I have to admit when I was assigned to cover the German perspective of the G8 and NATO summits I was not at all thrilled about it. I love the Lincoln Square neighborhood and have been there many times, but never to talk to people about their heritage or politics.
I felt unprepared and nervous to discuss a topic with strangers that I myself was not completely familiar with. After researching Germany’s position on a lot of the key issues that would be discussed during the summits, my opinion started to change about the nation.
I held a similar opinion as Erin Suss, the woman I interviewed for the story, in that I really only associated Germany with one thing, the Holocaust, and that’s pretty much it.
After learning that Germany is strongly opposed to nuclear weapons, war and is earnest about a smart and financially sound way to return troops home from Afghanistan. My thoughts began to turn from resentment and more towards understanding for the German nation.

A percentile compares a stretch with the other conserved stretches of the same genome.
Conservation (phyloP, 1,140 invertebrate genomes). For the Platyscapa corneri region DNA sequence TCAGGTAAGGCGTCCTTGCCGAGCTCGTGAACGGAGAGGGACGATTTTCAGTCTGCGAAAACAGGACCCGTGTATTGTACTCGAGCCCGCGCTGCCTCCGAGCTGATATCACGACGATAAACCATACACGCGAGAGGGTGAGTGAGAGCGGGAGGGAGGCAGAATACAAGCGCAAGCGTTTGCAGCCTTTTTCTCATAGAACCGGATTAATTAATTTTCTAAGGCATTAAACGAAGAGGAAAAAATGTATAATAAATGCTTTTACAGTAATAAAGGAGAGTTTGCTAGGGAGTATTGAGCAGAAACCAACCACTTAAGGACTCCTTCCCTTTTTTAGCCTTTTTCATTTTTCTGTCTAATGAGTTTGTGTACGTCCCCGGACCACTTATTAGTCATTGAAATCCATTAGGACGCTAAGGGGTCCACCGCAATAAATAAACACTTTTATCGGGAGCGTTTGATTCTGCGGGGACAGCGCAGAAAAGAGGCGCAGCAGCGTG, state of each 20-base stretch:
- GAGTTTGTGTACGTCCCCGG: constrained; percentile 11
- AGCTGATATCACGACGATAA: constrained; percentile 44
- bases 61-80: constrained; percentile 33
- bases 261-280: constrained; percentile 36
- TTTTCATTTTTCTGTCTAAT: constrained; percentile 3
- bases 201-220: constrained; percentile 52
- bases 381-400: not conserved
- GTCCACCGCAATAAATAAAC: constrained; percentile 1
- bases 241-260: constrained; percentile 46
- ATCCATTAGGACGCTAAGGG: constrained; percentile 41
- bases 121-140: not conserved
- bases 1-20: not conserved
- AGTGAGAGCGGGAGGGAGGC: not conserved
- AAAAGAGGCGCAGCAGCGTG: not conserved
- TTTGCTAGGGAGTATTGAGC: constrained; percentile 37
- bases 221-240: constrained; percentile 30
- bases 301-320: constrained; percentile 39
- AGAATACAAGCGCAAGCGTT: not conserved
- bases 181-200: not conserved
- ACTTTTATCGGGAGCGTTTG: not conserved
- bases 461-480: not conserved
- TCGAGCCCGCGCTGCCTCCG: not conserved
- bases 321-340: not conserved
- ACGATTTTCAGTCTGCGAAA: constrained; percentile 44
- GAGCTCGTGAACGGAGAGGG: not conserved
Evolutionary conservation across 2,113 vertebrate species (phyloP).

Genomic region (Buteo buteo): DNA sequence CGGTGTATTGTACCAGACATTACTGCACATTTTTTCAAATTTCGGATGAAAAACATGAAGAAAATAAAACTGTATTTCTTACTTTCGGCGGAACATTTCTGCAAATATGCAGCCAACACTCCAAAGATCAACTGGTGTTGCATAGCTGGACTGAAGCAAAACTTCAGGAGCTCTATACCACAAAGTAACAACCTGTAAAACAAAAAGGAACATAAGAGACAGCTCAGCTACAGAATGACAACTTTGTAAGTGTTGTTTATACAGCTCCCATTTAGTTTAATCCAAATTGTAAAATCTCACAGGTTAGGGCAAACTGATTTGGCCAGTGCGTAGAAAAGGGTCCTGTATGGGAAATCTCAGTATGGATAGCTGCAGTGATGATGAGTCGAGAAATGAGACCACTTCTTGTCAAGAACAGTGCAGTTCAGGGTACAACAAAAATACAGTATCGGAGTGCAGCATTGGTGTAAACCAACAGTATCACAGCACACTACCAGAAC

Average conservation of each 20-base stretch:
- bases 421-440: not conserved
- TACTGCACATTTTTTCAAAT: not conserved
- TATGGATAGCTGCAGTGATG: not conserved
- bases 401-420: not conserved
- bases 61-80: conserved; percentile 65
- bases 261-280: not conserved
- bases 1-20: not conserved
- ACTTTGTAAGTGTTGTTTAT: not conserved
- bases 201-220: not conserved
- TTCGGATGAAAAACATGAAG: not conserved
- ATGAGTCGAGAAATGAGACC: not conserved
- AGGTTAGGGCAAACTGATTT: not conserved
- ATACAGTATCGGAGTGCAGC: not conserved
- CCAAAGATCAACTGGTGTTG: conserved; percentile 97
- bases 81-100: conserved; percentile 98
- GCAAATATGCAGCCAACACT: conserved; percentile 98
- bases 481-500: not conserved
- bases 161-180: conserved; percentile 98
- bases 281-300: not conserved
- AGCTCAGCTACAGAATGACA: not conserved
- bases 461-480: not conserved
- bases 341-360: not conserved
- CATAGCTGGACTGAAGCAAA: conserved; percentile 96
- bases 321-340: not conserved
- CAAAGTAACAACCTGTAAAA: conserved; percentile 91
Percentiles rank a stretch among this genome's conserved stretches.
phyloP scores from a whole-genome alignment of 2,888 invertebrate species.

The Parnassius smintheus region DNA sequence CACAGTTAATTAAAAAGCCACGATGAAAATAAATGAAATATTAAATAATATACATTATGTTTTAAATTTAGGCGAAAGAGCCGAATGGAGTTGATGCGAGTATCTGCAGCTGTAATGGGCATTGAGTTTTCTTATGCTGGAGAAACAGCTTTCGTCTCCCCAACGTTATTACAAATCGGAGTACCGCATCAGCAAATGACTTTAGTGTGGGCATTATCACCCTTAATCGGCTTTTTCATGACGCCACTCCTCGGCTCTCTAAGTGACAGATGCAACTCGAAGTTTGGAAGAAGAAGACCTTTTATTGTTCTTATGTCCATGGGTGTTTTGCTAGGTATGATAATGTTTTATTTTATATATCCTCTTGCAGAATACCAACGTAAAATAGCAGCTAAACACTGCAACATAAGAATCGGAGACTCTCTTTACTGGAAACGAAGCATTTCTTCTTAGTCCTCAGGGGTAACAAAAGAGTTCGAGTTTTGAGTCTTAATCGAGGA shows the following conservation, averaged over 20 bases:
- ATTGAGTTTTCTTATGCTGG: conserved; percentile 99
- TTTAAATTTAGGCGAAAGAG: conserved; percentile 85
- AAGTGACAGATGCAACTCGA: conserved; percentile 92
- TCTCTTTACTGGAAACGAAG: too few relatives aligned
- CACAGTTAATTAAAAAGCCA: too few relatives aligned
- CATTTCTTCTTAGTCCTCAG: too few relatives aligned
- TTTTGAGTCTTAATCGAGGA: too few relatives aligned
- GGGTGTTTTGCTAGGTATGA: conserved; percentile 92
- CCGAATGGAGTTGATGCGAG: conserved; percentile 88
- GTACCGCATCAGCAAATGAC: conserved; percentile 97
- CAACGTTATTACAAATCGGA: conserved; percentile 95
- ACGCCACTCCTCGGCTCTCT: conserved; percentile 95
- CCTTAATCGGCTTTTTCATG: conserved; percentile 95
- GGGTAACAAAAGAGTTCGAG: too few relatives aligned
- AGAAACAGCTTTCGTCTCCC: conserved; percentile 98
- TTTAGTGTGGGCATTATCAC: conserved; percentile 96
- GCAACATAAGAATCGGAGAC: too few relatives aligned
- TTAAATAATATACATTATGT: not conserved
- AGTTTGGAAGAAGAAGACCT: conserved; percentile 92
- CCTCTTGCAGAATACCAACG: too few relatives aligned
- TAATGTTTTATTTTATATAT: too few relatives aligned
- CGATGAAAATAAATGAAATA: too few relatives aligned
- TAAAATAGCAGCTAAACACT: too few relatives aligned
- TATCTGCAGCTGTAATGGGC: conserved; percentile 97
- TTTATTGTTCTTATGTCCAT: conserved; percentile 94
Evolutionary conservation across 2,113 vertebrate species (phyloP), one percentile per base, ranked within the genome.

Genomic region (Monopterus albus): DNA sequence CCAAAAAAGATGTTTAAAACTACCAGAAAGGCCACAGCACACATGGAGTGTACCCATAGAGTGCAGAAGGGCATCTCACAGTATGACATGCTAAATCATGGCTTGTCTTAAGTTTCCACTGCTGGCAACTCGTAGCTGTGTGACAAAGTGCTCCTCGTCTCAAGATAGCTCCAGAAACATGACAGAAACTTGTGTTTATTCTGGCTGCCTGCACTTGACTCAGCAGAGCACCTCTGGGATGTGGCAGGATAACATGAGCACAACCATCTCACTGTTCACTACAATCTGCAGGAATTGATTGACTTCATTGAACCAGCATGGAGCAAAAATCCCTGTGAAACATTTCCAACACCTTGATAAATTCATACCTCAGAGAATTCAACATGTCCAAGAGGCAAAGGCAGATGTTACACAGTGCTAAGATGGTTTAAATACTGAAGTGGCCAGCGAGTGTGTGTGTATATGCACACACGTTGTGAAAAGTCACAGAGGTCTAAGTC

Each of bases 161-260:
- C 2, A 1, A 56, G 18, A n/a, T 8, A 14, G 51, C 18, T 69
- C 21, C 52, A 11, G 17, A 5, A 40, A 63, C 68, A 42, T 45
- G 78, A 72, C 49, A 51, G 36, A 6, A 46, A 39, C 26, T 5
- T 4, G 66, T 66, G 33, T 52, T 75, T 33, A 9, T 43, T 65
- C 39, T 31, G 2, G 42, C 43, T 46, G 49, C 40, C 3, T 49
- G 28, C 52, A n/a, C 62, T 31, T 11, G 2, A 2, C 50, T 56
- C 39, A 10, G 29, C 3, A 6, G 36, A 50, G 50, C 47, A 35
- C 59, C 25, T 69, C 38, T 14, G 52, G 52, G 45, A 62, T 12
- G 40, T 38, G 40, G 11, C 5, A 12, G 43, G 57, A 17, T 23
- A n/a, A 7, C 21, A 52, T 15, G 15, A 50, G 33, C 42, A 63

Going to Lincoln Square and talking to a lot of the local residents turned out to be a lot more fun than I expected, but this part turned out to be the hardest of all. It seemed that most people, all except Erin Suss, had absolutely no idea what was going on in the G8 and NATO Summits.
Everyone I talked too, felt immense pride for their German heritage and were a little embarrassed when I asked them a question about Germany and they had no idea what I was talking about. It was hard to find a person to interview, but eventually I found Suss.
As far as my expectations go for covering the NATO summit in Chicago are, I’m not going to expect people to be fully aware of what is going on.